Ver. 7. Give to the Lord, ye generations of the people, give to the Lord glory and might. Ver. 8. Give to the Lord the glory of his name, bring offerings and come into his courts. Ver. 9. Worship the Lord in holy beauty, tremble before him, all lands. Ver. 10. Say to the Lord: the Lord reigneth, therefore the earth stands firm, it moves not, he judges the nations in righteousness. Ver. 11. Let the heaven rejoice and the earth shout, let the sea roar and its fulness. Ver. 12. Let the field rejoice, and every thing which is in it, then shall all the trees of the forest shout for joy.
On Psalms 96:7-9, comp. Psalms 29:1-2, “give to the Lord ye sons of God, give to the Lord glory and power; give to the Lord the glory of his name, worship the Lord in holy beauty.” The quotations from this Davidic Psalm is a literal one, with the difference that two clauses are added, and that, in place of the sons of God, the tribes of the heathen are addressed, with marked reference to Genesis 12:3, “and all the nations of the earth shall be blessed in thee.” The leaning upon Psalms 29 has not proceeded from an accidental reminiscence. It gives a strong basis for the announcement there made, as to the conversion of all the heathen. He whom the angels above praise with their song, must also, in future days, be praised by the harmonious song of the inhabitants of this earth. What God already is in heaven, is, according to the words, “as in heaven so also upon the earth,” a prophecy of what he shall in future days be on the earth. The difference between heaven and earth can only be a temporary one. The manifestation of the holy arm of the Lord must remove that difference in his own time. The נשא מנדחה is used of the bringing of gifts of allegiance to earthly sovereigns, in 2 Samuel 8:2, “and the Moabites became David’s servants, and brought gifts;” comp. at Psalms 68:29, Psalms 72:10, Psalms 76:11. The courts, Psalms 92:14; Psalms 100:4.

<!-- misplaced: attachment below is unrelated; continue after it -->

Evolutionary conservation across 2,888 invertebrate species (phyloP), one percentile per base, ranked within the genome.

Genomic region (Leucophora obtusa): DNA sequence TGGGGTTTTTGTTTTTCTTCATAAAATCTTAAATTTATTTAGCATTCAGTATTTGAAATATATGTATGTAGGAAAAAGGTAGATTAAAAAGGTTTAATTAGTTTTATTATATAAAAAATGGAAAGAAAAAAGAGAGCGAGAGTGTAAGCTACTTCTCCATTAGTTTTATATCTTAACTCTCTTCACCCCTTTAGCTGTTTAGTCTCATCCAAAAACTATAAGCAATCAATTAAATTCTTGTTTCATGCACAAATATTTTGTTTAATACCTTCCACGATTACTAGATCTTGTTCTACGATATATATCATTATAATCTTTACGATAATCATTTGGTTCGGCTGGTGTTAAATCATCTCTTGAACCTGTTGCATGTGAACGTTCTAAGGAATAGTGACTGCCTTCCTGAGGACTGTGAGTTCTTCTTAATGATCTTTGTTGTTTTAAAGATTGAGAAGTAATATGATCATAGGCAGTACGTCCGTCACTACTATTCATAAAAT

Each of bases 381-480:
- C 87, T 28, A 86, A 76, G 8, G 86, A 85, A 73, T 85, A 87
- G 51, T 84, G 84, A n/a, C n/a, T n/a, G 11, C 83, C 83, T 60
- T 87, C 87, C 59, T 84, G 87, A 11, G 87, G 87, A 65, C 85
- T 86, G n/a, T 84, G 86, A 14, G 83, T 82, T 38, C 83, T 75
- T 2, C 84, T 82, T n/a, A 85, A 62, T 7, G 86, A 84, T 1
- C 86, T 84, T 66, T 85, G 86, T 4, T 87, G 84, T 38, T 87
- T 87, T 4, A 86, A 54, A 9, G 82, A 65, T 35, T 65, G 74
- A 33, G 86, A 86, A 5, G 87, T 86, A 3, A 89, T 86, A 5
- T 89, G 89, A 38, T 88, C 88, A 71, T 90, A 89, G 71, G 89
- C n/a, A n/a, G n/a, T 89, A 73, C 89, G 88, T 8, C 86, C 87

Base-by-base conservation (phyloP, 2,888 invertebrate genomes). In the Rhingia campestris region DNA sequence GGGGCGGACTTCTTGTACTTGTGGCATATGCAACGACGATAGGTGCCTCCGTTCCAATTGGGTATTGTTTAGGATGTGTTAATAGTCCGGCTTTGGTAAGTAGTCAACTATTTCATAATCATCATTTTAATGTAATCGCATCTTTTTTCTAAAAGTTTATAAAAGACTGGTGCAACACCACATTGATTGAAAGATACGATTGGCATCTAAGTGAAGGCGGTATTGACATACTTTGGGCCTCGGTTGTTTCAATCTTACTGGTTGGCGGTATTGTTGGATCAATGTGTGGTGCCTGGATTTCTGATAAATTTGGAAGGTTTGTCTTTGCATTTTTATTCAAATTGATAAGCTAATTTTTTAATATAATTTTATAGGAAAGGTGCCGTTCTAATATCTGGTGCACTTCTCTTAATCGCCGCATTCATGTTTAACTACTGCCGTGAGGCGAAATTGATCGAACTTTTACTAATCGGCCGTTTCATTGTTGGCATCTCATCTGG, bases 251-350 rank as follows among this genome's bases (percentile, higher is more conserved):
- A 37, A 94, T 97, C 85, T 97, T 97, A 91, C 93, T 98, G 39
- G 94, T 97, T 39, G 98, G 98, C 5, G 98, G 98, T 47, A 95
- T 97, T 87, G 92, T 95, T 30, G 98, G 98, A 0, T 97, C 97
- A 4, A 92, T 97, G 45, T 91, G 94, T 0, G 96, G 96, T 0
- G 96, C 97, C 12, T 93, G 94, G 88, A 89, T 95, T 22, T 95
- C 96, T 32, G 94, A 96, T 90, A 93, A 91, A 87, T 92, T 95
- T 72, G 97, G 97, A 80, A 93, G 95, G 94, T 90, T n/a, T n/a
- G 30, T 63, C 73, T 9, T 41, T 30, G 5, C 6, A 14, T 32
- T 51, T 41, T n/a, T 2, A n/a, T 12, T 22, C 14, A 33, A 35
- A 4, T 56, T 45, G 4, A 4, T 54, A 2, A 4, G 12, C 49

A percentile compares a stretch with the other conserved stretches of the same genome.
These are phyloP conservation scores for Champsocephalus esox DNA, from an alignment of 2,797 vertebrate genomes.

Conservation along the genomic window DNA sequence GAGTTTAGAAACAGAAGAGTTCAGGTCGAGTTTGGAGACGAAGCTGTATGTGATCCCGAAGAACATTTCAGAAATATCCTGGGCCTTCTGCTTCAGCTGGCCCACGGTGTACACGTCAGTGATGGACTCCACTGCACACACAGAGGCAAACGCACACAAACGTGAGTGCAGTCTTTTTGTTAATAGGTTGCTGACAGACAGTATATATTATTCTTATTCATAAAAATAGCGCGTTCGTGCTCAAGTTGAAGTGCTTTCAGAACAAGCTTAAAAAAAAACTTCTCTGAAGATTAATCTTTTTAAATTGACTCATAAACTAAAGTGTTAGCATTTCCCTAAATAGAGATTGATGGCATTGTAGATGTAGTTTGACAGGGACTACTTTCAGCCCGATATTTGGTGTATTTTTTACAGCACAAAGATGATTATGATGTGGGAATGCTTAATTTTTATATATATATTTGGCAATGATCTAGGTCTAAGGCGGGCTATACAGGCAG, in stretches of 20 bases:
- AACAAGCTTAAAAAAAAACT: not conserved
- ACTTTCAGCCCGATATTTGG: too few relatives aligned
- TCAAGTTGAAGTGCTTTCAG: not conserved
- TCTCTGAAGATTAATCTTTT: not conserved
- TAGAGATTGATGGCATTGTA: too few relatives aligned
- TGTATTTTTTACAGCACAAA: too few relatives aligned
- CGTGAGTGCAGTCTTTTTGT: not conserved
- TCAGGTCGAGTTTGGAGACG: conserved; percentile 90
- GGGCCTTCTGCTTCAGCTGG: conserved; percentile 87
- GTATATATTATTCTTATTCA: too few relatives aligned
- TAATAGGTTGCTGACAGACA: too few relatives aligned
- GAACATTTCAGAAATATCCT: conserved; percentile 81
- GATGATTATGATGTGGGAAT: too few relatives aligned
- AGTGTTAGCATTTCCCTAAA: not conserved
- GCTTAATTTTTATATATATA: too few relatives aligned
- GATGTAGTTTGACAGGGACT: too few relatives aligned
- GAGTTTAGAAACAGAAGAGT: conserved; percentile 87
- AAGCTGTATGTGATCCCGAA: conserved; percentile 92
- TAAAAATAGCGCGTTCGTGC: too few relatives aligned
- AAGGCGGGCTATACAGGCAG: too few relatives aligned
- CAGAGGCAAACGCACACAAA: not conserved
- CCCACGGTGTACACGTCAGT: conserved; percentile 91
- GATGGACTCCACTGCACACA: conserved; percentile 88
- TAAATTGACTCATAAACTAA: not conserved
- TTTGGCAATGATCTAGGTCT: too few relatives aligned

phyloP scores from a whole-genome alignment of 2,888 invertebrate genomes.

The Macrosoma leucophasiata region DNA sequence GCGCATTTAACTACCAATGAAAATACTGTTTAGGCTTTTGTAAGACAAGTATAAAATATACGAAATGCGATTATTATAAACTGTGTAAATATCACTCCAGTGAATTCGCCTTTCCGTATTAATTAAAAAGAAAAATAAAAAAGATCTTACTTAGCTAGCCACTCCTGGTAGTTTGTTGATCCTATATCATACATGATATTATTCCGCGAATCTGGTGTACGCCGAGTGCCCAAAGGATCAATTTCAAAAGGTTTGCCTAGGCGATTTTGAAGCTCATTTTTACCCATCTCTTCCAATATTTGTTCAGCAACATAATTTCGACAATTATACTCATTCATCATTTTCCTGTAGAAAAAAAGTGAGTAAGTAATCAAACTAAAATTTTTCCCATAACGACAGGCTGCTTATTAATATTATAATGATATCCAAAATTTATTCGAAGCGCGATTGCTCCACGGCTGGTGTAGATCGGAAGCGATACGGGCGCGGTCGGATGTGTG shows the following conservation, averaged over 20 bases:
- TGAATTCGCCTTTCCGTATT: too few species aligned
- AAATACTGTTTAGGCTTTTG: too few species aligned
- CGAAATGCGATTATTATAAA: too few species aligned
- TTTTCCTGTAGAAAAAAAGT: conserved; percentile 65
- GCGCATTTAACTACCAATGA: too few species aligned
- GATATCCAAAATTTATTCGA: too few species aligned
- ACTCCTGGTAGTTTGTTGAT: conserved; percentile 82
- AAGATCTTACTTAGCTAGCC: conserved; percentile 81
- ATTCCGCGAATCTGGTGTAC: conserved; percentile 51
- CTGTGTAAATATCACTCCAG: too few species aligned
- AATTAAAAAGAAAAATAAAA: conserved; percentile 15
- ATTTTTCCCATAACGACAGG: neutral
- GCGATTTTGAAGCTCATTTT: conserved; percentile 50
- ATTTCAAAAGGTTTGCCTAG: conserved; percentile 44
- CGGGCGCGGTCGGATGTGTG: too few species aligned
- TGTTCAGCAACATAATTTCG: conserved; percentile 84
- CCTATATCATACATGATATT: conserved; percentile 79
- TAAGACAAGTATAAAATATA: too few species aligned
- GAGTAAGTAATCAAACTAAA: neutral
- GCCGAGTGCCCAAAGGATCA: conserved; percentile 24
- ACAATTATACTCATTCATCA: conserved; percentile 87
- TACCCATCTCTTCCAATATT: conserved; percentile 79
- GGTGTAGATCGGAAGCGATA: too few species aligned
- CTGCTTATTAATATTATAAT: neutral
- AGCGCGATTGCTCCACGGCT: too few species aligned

The trembling, Psalms 96:9, is the natural feeling induced by a sight of the glory of God, even in those who have nothing to fear; comp. “may both joy and trembling be now found in me,” in the sacramental hymn, “Adorn thyself O blessed soul.” The trembling, more than anything else, points to the glory of the approaching revelation of God, and hence stands very appropriately at the end of the whole exhortation to praise and worship God.
In Psalms 96:10, there is the revelation of the Lord, which fills the whole earth with praise and worship, and which the heathen who first receive it, are with joyful lips to impart to other heathens. [Note: Venema: As this exhortation (ver. 7-9) takes for granted that the God of Israel had made himself known, even among the Gentiles, and is based on that manifestation, the Psalmist immediately subjoins that this would be done, or had been done, by means of an exhortation to proclaim God as king, that this would be done, or had been done.] The verse rests upon Psalms 93:1, “ The Lord reigneth, he is clothed with majesty, he is clothed, the Lord girdeth himself with power, therefore the earth standeth firm, it does not move.” The government of the Lord shall again make firm the earth, which had been shaken to its innermost basis by the sins of men (comp. Psalms 75:3, “the earth with all its inhabitants is dissolved,” as it were, loosened, in consequence of the conqueror of the world), shall restore to it order, salvation, and peace; nation shall no longer lift up the sword against nation, and they shall not learn war any more,” Isaiah 2. In Psalms 93 the establishing of the earth follows through the omnipotence of God; and here by his righteous and righteousness-promoting judgment: so that the two passages thus mutually supplement each other. It is only the righteous omnipotence and the omnipotent righteousness that can produce such effects. On “the Lord reigneth,” = “he has entered upon his kingdom,” comp. besides the passages already quoted at Psalms 93, Isaiah 24:23, also Isaiah 57:7, “who saith to Zion: thy God reigneth.” The pre-existence of such fundamental passages is presupposed by the frequent repetition of the expression before us. These alone are sufficient to set aside the reference to any fact which had already taken place in the time of the Psalmist. The last clause attributes to the Lord what is elsewhere generally said of the Messiah, comp. for example Isaiah 11, Psalms 72. The Lord shall even by the “God-warrior,” Isaiah 9:5, judge the nations in righteousness.